Create a tween. The timeline will own the new created tween. The tween is not on the timeline until functions append, prepend, insert, or setAt are called.

GTimeline & timeline();

Create a timeline. The timeline will own the new created timeline. The new created timeline is not on the timeline until functions append, prepend, insert, or setAt are called.

GTweenNumber append(const GTweenable & tweenable);

Append the tweenable to the timeline. If there is already 8 time units in the timeline, tweenable will start from 8th time units.
The function returns the start time of the tweenable.
Note the tweenable must be owned by the timeline, or to say, must be created by tween() or timeline() of the timeline.

void prepend(const GTweenable & tweenable);

Insert the tweenable to the beginning of the timeline. The tweenable will always start from 0th time unit. All other tweenables on the timeline will be pushed back.
Note the tweenable must be owned by the timeline, or to say, must be created by tween() or timeline() of the timeline.

void insert(GTweenNumber time, const GTweenable & tweenable);

Insert the tweenable at the “time” of the timeline. The tweenable will always start from “time” time unit. All other tweenables which start time is later than or equal to “time” on the timeline will be pushed back.
Note the tweenable must be owned by the timeline, or to say, must be created by tween() or timeline() of the timeline.

void setAt(GTweenNumber time, const GTweenable & tweenable);

Put the tweenable at the “time” of the timeline. The tweenable will always start from “time” time unit. All other tweenables are not affected.
Note the tweenable must be owned by the timeline, or to say, must be created by tween() or timeline() of the timeline.

GTweenNumber getStartTime(const GTweenable & tweenable);

Get the start time of a tweenable.

size_t getTweenableCount() const;

Get tweenable count.

void clear();

Clear all tweenables.

void remove(const GTweenable & tweenable);

Remove tweenable from the tween list.

virtual void removeForInstance(const void * instance);

Remove all properties which object equals to the instance.

Use GTweenList

Though we can create objects of GTween and GTimeline and tick them, a better way is to use GTweenList. We can get several benefits by using GTweenList,

  • GTweenList allocates GTween and GTimeline on a memory pool, which is better performace and less memory fragements.
  • GTweenList frees GTween and GTimeline automatically after they are completed.

To use GTweenList, we can create new instance of GTweenList, also we can use the global GTweenList instance by calling GTweenList::getInstance().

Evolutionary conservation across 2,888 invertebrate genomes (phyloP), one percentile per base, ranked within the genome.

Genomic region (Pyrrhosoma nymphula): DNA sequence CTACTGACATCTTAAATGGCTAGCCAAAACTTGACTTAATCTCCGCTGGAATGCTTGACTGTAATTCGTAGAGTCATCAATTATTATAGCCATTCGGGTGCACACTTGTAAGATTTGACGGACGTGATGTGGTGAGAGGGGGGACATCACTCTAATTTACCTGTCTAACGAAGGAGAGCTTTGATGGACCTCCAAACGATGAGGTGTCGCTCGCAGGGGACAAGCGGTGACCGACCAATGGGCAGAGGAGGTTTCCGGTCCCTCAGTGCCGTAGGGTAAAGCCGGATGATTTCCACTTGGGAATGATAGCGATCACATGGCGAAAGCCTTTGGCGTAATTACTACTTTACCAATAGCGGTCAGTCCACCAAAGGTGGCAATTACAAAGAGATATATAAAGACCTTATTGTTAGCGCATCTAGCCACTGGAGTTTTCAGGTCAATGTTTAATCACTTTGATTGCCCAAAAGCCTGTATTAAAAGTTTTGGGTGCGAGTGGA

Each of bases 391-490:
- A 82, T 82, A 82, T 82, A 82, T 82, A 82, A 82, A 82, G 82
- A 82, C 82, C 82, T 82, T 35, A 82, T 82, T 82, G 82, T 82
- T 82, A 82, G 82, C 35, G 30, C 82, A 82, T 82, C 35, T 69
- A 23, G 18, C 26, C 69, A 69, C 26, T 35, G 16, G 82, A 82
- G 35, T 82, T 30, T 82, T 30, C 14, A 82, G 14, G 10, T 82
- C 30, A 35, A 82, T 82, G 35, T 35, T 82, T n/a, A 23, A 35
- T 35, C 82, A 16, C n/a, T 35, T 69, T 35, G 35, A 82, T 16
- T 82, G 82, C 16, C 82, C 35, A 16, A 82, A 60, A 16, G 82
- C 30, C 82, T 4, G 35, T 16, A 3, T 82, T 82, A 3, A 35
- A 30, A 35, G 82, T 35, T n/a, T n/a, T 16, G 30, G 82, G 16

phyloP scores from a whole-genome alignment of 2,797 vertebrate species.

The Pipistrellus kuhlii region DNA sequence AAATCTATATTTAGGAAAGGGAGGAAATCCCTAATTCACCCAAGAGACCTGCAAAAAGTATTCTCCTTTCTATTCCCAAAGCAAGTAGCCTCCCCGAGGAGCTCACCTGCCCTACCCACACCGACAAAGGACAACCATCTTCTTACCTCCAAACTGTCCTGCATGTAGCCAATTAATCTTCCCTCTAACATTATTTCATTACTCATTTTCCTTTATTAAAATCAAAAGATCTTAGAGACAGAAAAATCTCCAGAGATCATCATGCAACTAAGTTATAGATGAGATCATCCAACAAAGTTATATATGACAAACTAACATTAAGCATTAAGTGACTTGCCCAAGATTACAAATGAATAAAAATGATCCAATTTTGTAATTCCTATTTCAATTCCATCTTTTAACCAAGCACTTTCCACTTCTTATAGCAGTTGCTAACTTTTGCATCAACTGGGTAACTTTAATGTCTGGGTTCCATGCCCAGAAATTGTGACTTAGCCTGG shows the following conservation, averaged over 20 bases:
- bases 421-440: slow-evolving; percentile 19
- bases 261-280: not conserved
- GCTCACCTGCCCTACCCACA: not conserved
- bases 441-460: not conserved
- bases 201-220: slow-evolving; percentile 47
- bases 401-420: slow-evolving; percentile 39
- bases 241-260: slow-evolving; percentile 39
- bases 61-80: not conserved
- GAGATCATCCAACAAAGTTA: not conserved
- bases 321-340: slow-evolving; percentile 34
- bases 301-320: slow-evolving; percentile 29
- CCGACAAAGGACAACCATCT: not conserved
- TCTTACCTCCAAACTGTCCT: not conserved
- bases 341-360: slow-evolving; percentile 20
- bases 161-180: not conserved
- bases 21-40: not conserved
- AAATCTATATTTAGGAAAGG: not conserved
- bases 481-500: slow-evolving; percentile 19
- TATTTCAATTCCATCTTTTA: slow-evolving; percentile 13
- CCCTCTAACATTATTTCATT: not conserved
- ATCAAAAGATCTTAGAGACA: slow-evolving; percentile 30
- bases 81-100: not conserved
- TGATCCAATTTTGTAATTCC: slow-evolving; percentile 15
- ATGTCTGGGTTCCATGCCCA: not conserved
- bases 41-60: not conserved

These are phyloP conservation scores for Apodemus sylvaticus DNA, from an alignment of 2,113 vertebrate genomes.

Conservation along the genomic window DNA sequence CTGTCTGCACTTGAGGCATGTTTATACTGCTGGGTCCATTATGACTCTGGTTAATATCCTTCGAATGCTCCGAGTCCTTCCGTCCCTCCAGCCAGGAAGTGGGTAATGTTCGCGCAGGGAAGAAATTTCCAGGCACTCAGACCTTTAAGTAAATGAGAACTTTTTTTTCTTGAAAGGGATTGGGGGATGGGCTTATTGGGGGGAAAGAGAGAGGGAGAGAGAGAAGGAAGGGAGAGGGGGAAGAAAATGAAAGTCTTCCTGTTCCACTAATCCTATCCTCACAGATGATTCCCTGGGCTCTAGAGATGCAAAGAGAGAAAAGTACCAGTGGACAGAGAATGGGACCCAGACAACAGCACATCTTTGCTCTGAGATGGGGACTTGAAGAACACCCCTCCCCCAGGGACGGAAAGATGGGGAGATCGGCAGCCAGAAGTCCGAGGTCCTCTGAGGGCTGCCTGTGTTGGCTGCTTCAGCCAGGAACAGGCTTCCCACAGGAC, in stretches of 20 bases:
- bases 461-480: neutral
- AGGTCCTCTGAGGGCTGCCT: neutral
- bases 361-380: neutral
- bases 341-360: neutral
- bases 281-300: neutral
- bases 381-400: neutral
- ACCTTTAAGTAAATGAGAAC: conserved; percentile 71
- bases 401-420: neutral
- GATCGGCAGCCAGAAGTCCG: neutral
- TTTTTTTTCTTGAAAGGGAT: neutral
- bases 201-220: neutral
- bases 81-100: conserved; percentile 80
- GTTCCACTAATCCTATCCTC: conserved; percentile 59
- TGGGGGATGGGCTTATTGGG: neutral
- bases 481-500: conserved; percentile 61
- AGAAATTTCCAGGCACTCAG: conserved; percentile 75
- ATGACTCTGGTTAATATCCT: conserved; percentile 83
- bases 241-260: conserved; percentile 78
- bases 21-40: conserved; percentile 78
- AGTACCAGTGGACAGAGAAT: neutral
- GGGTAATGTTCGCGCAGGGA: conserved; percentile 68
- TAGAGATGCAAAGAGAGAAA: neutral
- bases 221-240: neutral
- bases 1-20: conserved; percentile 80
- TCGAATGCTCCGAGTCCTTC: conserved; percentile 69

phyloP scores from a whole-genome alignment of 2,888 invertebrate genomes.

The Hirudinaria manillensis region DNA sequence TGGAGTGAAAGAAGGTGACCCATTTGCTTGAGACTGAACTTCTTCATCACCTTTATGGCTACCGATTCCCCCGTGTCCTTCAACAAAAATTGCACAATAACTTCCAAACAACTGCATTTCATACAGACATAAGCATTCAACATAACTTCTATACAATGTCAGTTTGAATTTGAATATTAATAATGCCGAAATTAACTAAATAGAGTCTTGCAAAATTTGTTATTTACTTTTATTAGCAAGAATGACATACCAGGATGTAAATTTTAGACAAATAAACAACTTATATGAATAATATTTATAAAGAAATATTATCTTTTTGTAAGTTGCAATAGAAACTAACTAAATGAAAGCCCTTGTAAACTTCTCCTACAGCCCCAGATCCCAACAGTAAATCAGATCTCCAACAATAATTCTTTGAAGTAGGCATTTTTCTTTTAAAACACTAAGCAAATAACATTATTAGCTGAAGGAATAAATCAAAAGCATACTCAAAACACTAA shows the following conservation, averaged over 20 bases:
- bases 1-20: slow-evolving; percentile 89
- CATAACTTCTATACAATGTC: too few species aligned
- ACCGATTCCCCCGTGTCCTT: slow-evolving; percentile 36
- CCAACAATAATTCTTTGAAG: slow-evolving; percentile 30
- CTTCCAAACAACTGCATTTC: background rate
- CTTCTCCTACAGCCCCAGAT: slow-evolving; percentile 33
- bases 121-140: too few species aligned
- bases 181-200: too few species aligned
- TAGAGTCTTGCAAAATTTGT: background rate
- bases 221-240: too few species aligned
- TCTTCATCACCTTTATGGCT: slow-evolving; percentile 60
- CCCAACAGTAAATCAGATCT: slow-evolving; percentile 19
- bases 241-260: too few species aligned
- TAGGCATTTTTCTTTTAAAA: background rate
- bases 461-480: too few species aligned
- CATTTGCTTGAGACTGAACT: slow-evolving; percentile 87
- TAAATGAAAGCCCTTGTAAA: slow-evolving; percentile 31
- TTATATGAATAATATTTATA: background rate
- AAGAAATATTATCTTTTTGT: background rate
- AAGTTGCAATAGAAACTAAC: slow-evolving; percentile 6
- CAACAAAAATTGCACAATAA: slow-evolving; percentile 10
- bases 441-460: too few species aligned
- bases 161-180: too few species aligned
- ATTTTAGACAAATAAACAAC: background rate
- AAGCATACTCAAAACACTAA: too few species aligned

static GTweenList * getInstance();

Get the global singleton instance of GTweenList.

GTween & tween();

Create a tween and return the reference. Note either GTween or GTimeline is not copyable.

GTimeline & timeline();

Create a timeline and return the reference.

void tick(GTweenNumber frameDuration);

Step forward the time.

size_t getTweenableCount() const;

Get tweenable count.

void clear();

Clear all tweenables.

void remove(const GTweenable & tweenable);

Remove tweenable from the tween list.

virtual void removeForInstance(const void * instance);

Remove all properties which object equals to the instance.

Drive the tween

To be most platform independent, cpgf tween library doesn't update each tweens or timelines. It's up to the user to call the function “tick” on GTween, GTimeline, or GTweenList.

void tick(GTweenNumber frameDuration);

Canveat: if the frameDuration is 0, the timeline will start any pending tweens immediately and cause weird behavior. So only use positive number as frameDuration. If your game frame rate is over 1000 that cause the frame duration is under 1 millisecond, you should use microsecond or even nanosecond which is never goes to zero.

Tweening large amount of properties at once in CPU data cache friendly manner

Nowadays CPU data cache friendly is one of the most important optimization skill in high performance software such as console game. It's not rare that we may want to tween thousands of object on the screen in a game. Creating thousands of tweens, and each tween moves only one object, sounds work. But that may cause a lot of data cache misses and cause very bad performance.

Fortunately, with the great extensibility, we can create only one tween and change all objects values in very CPU data cache friendly manner.

Now let's see how this magic works. Let's create one and only one tween first.

GTween & tween = GTweenList::getInstance()->tween()
  .target(createAccessor(myInstance, 0, &MyClass::setRatio), 0.0f, 1.0f)
  .duration(blah blah)
  //.any other parameters
;

The differences with other tweens are,

  • We set the getter as 0 to the accessor. That means the accessor can't get value from the property. That's fine because we passed the “from” value (0.0f).
  • The “from” value is always 0.0f and the “target” value is always 1.0f.

Now let's see how MyClass::setRatio works.

void MyClass::setRatio(float ratio)
{
}

Now we can see the function setRatio receives a parameter of ratio. The tween “thinks” setRatio is a normal setter function and passes the value to it, but since we set the “from” value to 0.0f and “target” value to 1.0f, the value passed from the tween is the ratio between 0 and 1. Thus we only need to multiply “ratio” to our data cache friendly data structure. For example, if we have a vector that holds a list of positions, we simple multiply ratio with each elements in the vector.

void MyClass::setRatio(float ratio)
{
  for(Iterator it = myData.begin(); it != myData.end(); ++it) {
    *it *= ratio;
  }
}

In the tween sample application, there is test case in testcaseparticles.cpp shows how this works.

Use the sample application

There is a “tween” folder in cpgf sample directory, which is a comprehensive demonstration of how cpgf tween library works. The sample is a wxWidgets GUI application, and render in OpenGL. It also uses freeglut to draw the teapot.

Below image shows the charts of all ease function in the tween library, rendered by the sample application.